Nonadditive Neuroprotection With Early Glutamate Receptor Blockade and Delayed Hypothermia After Asphyxia in Preterm Fetal Sheep
Background and Purpose—Hypothermia induced after perinatal hypoxia–ischemia is partially protective. This study examined whether early treatment with the noncompetitive N-methyl-d-aspartate receptor antagonist, dizocilpine, can augment neuroprotection with delayed hypothermia after severe asphyxia in preterm fetal sheep at 0.7 weeks gestation (equivalent to 28–32 weeks in humans).
Methods—Fifty minutes after umbilical cord occlusion for 25 minutes, fetuses were randomized to either dizocilpine (2 mg/kg estimated fetal weight intravenously, then 0.07 mg/kg/h for 4 hours) and then after 5.5 hours to whole-body cooling to 3°C below baseline, or sham cooling, until 72 hours, and euthanized 7 days after umbilical cord occlusion.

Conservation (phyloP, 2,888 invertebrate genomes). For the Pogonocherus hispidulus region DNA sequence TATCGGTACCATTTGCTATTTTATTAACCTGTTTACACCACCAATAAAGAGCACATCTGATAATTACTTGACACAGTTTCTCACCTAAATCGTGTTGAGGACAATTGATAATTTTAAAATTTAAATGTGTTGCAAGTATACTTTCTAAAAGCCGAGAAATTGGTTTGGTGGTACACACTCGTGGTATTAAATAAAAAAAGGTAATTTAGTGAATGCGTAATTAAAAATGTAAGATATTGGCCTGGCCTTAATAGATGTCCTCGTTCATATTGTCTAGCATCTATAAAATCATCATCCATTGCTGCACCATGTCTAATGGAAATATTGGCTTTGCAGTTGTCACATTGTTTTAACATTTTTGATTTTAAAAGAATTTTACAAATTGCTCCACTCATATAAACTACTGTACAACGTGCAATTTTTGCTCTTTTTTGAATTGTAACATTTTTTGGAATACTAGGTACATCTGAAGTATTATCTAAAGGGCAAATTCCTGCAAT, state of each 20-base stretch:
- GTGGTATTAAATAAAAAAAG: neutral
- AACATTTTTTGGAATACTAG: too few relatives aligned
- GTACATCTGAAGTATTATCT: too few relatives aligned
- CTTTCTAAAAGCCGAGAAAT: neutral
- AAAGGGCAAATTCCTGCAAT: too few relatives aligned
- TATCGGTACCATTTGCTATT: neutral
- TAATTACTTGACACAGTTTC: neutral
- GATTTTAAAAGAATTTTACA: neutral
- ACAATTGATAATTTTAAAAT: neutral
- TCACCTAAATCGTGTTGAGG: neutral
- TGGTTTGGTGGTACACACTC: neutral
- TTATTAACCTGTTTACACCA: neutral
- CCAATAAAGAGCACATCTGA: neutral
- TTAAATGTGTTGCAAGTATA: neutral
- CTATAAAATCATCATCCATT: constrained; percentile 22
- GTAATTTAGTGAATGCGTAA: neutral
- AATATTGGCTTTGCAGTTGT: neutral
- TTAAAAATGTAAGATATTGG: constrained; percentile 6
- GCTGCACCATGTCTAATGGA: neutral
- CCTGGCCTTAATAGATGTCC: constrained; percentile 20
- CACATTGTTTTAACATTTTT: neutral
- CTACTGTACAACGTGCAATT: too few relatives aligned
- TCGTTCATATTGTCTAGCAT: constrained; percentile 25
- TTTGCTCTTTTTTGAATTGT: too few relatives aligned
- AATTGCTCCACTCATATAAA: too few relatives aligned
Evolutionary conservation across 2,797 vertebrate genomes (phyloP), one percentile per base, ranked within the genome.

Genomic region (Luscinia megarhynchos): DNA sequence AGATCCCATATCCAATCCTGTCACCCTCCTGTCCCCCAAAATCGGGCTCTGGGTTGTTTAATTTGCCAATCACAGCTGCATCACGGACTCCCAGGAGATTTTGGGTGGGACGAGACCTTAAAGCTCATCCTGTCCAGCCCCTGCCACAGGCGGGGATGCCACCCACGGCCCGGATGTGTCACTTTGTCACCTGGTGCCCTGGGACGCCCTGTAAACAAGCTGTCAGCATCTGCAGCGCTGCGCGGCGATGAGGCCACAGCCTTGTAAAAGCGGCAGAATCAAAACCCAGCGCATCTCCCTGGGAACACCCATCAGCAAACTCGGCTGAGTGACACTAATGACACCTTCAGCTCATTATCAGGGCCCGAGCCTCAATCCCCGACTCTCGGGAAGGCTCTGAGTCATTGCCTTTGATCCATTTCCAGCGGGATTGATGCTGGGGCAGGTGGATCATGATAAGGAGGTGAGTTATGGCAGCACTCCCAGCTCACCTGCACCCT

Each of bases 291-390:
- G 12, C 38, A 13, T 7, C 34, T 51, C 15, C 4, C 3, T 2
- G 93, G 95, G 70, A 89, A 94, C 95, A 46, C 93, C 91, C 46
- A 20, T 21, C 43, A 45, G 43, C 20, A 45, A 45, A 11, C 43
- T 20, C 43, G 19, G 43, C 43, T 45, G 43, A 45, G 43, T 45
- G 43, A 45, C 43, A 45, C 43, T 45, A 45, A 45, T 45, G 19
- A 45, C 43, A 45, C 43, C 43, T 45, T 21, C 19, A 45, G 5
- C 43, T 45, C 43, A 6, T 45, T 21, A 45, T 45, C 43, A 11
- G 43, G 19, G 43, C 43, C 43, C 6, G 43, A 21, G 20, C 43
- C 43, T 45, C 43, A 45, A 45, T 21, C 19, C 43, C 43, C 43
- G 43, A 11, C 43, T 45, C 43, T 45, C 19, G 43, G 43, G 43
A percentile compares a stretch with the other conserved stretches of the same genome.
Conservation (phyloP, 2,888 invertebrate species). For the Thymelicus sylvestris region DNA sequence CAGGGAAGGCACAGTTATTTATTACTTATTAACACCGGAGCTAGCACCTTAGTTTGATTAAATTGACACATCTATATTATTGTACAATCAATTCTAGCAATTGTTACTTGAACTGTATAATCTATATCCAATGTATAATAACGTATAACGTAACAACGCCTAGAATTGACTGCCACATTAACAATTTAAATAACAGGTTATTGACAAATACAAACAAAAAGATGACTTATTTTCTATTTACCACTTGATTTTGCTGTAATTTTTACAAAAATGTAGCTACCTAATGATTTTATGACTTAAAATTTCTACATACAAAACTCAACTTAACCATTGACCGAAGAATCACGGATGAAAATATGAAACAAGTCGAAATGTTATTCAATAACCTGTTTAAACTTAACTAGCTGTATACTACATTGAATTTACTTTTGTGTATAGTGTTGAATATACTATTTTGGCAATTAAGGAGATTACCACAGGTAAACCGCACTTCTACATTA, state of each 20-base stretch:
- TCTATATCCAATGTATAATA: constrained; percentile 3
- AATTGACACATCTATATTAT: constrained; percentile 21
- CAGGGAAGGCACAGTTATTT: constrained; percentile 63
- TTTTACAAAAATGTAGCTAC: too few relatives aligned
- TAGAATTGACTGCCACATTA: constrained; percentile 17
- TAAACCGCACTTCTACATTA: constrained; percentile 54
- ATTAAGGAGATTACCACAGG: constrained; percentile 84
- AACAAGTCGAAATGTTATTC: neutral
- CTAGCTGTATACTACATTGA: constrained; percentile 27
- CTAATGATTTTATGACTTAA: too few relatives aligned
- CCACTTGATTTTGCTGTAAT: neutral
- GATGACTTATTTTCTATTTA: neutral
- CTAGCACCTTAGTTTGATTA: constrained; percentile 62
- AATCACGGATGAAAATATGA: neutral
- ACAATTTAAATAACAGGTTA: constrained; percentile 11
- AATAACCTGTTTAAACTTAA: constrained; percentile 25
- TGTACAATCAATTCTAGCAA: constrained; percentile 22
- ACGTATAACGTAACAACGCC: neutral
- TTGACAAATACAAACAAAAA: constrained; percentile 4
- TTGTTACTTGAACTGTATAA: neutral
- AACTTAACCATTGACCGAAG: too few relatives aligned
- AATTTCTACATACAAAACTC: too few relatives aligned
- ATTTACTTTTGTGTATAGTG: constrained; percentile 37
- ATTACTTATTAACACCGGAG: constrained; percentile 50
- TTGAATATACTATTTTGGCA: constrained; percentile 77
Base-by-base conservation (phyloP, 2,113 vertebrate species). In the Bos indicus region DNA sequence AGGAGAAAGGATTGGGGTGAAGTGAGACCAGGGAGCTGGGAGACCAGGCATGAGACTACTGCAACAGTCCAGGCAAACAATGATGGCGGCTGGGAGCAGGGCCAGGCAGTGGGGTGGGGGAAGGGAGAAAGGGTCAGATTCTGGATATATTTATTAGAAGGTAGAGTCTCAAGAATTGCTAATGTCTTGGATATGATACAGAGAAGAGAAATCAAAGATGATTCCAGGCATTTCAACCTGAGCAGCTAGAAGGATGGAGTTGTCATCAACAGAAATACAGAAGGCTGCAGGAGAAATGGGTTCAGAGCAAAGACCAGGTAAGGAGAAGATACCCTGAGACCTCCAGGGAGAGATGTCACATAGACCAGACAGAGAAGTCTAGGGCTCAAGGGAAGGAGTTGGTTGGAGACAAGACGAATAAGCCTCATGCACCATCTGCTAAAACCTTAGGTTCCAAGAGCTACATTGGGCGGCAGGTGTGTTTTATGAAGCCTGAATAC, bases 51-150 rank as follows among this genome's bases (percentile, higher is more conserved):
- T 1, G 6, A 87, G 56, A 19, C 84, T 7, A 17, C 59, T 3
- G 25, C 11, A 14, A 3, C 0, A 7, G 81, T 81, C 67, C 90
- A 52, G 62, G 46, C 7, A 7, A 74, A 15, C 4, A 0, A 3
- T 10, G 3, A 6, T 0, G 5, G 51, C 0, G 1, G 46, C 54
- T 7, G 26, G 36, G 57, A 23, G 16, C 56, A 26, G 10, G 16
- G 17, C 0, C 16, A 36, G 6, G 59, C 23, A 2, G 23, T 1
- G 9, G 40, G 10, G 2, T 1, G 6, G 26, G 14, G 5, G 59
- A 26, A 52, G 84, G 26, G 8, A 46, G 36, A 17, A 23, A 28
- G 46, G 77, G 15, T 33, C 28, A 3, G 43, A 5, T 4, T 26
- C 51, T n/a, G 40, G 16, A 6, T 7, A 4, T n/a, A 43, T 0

Results—Delayed hypothermia was associated with improved neuronal survival (P<0.02) and reduced microglia (P=0.004) and caspase-3-positive cells (P<0.01) compared with umbilical cord occlusion. Dizocilpine was associated with reduced microglia (P<0.05) but no effect on caspase-3 induction and improved survival only in CA1/2 (P<0.05) with no apparent additive effect with delayed hypothermia.
Conclusions—Early N-methyl-d-aspartate blockade and a clinical regime of delayed whole-body hypothermia provide nonadditive neuroprotection in the preterm brain.
- Received July 25, 2012.
- Accepted July 30, 2012.
- © 2012 American Heart Association, Inc.